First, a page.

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Something For Everyone
The wonder of Shakespeare is that he wrote something for everyone - romance, treachery, action, history, fantasy, and, of course, comedy. What makes his work even richer is that the reader can find all of that in one play!
A master of language, Shakespeare was able to satisfy the demands for theater productions by the aristocracy of his time, while likewise giving the peasants something for their money. His twists of language were not lost on the audience, nor were his commentaries on the situations of the day, which he artfully masked within his characters, dialogue and settings.
The following are articles and lesson plans on Shakespeare, himself, as well as his works, in general.
- Shakespeare Online: A Webhunt
- Short History of William Shakespeare
- Shakespeare WebQuest
- Strategies for Analyzing Shakespeare
- Teaching Shakespeare Themes through Music
- Why Study Shakespeare
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Fun and Fantasy
While lesson plans on his most famous works cover a multitude of topics, students of all ages enjoy the fun of his plays based on romance and fantasy. A Midsummer Night's Dream is silly enough to share with elementary students, yet serious enough that high school students enjoy it also.
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Romeo and Juliet
Few would argue that the most famous of Shakespeare's romances is the tragic story of the star-crossed lovers, Romeo and Juliet. Within the lines of this play, educators can pluck the themes of family, rebellion, and teenage angst, which can then scaffold to topics of long-lasting disputes, blind loyalty to a cause, conflict negotiation, and prejudice.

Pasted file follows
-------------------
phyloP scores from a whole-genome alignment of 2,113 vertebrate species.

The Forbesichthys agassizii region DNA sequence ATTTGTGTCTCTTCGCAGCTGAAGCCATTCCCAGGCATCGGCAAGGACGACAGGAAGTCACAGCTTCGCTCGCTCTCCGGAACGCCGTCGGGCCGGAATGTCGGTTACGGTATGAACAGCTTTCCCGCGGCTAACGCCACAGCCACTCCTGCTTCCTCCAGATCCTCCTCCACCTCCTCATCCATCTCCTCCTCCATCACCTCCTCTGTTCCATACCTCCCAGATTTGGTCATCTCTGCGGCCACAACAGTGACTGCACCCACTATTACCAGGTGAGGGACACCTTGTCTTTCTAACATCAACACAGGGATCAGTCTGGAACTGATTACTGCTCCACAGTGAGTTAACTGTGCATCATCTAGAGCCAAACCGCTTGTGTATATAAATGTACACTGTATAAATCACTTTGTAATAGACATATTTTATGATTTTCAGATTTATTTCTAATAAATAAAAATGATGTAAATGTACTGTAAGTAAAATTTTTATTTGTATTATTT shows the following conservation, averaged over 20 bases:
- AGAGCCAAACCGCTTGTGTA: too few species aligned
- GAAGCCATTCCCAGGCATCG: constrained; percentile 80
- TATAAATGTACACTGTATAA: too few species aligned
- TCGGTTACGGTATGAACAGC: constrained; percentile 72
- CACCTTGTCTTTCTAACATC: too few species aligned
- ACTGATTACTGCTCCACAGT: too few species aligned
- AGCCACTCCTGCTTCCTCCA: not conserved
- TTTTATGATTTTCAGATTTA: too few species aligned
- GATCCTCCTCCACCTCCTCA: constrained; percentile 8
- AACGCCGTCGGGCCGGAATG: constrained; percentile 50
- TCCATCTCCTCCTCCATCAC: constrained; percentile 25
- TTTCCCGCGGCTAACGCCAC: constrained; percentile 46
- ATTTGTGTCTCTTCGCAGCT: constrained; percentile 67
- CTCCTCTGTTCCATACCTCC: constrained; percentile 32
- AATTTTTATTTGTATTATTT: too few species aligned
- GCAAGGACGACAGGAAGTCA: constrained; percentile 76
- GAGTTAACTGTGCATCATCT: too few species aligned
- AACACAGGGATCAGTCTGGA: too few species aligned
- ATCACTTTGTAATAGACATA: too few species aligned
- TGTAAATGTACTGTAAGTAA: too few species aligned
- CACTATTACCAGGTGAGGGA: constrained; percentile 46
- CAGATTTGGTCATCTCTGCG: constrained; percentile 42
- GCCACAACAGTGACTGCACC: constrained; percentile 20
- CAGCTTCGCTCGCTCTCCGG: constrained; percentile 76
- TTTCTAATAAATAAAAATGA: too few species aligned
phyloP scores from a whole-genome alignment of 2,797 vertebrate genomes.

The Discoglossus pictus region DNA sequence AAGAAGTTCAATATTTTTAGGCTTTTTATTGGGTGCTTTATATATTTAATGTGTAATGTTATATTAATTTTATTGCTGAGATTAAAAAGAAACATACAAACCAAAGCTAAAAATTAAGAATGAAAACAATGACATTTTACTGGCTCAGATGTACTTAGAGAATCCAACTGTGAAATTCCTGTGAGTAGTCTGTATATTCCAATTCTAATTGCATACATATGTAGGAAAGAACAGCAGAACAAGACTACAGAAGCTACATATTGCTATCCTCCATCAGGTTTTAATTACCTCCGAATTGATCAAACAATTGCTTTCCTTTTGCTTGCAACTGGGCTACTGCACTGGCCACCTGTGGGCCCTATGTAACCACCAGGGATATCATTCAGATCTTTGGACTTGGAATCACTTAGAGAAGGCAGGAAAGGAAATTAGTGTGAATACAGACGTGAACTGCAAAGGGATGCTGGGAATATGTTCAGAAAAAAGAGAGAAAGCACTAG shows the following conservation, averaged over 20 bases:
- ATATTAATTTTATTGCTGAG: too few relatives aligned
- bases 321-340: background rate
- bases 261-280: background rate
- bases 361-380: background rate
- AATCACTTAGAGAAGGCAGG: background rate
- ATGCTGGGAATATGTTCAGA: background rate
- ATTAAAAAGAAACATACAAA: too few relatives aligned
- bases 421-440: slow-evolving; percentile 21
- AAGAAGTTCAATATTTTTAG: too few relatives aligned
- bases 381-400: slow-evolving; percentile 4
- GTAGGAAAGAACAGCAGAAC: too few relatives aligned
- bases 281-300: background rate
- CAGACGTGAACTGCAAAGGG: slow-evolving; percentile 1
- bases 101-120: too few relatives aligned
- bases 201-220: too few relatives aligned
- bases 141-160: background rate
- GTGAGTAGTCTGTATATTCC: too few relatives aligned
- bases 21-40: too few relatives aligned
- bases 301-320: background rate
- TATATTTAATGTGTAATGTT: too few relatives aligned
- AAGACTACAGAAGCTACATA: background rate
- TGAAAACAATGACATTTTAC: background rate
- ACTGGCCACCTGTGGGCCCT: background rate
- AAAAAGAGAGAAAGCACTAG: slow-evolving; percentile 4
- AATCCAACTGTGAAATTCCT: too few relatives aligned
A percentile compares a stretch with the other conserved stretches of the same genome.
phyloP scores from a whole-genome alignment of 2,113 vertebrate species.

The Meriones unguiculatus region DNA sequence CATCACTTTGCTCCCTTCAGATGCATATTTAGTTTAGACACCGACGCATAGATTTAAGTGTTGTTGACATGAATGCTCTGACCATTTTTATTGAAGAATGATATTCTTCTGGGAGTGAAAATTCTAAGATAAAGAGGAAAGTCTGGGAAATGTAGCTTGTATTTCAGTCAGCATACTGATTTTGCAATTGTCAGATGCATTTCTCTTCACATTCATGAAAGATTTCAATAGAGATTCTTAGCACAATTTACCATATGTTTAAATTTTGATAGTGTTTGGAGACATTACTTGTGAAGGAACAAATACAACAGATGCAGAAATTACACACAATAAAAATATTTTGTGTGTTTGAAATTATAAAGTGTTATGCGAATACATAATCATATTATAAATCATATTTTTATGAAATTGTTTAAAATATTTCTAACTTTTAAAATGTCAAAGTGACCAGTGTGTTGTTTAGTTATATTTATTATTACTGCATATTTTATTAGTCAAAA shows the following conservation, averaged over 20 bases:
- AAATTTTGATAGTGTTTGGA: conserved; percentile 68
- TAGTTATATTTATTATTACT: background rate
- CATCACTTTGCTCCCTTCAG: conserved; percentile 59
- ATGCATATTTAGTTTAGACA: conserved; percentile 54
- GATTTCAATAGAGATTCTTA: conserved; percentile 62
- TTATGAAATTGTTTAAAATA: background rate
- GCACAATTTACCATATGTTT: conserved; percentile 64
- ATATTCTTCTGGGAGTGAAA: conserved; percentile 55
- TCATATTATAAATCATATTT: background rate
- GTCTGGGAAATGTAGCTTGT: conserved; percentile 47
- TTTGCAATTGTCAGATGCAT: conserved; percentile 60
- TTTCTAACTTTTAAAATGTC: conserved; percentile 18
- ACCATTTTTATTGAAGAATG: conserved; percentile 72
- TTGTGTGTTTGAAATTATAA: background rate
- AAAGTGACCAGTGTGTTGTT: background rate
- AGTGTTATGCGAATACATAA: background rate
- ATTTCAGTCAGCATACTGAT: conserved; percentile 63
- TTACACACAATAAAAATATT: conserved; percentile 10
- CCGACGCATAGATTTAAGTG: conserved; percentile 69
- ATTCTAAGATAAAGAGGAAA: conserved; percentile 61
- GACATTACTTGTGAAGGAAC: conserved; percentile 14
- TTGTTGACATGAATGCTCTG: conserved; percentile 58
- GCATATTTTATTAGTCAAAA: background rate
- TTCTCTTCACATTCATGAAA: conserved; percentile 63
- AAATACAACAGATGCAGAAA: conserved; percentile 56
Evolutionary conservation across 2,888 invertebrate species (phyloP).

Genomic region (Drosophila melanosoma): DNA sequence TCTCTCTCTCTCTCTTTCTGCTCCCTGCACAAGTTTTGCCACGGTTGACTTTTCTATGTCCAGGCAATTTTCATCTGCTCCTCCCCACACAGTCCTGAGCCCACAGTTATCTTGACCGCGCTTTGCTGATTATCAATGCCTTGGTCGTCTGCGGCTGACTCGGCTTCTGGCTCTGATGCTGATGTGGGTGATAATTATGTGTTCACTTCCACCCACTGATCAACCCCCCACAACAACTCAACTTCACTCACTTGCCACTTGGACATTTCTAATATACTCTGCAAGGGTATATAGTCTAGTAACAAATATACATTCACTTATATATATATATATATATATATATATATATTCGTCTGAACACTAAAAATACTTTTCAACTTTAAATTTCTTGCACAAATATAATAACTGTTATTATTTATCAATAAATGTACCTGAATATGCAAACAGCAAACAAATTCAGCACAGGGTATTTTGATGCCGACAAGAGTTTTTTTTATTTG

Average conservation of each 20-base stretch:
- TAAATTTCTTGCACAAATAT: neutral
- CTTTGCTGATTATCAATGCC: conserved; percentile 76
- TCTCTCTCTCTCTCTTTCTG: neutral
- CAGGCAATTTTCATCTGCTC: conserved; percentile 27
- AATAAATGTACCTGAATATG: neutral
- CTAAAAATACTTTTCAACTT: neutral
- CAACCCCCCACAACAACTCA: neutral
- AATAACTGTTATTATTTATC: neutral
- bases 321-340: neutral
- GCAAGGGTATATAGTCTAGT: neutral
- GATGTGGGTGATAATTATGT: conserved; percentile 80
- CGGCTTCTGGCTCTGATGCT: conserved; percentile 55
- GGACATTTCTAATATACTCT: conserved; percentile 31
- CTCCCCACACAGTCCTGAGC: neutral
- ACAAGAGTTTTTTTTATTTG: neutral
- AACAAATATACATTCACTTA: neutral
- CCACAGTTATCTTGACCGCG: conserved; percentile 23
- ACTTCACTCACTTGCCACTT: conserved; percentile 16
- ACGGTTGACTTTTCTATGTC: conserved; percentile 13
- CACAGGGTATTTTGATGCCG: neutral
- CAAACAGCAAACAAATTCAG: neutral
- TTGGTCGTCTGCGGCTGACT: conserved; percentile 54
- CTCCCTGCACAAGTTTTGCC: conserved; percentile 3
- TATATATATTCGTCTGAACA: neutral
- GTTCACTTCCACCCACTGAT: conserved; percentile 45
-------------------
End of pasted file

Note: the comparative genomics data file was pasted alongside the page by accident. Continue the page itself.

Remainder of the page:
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History and Shakespeare
The plays Julius Caesar, Henry VIII, and Richard III by Shakespeare add an element of drama to history classes. Shakespeare wrote ten plays on British Kings and several on the Romans. While some of these plays are more famous than others, they each present bits of history that, through the characters in the plays, comes alive. For instance, here are some lesson plans on the play, Julius Caesar.
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Shakespeare's plays are broken down into three categories - romance, comedy and history. As mentioned before, his writing often incorporated all the elements of romance, drama and comedy in one play. When teaching Shakespeare it is good to give students well-rounded exposure to his works in order for them to grasp the genius of the man.
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A sonnet is a poem in which the writer tells the reader about the relationship between two things that appear the same but are different. The English or Shakespearean sonnet is written in a rhyme following the pattern abab, cdcd, efef, gg or in 3 quatrains and a couplet. Sonnets have a turn or volta, in which the second idea is introduced to the reader. Shakespeare would place the volta at Line 9, as the Italian sonnets do, or sometimes wait until the couplet to present the volta.
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Life's a Stage
No study of Shakespeare would be complete without a lesson on the Globe Theatre. Plays and theater were fairly new to the Elizabethan world. Shakespeare and his colleagues literally built the Globe after the place where their dramas were acted out called simply, "The Theatre," was destroyed.
Like the plays presented on its stage, the Globe was a place where everyone from the groundlings (the people who stood directly in front of the stage, having paid for the cheapest tickets) to the aristocracy who sat on stage, not so much to see the play as to be seen by those attending the performance.
The following offer background on the Globe as well as ideas on involving students in the world of Shakespeare.
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Students need to learn not only about his writing, but also about the man and his world in order to answer the question, "Why is Shakespeare called 'The Bard'?" This guide provides articles and lesson plans to help in that endeavor.
- Denault, L., Shakespeare and The Early Modern English Theatre, 2002 - http://www.watson.org/~leigh/shakespeare.html
- Sonnets: Basic Sonnet Forms - http://www.sonnets.org/basicforms.htm
- Globe Theatre: Globe Theatre Facts - http://www.globe-theatre.org.uk/globe-theatre-facts.htm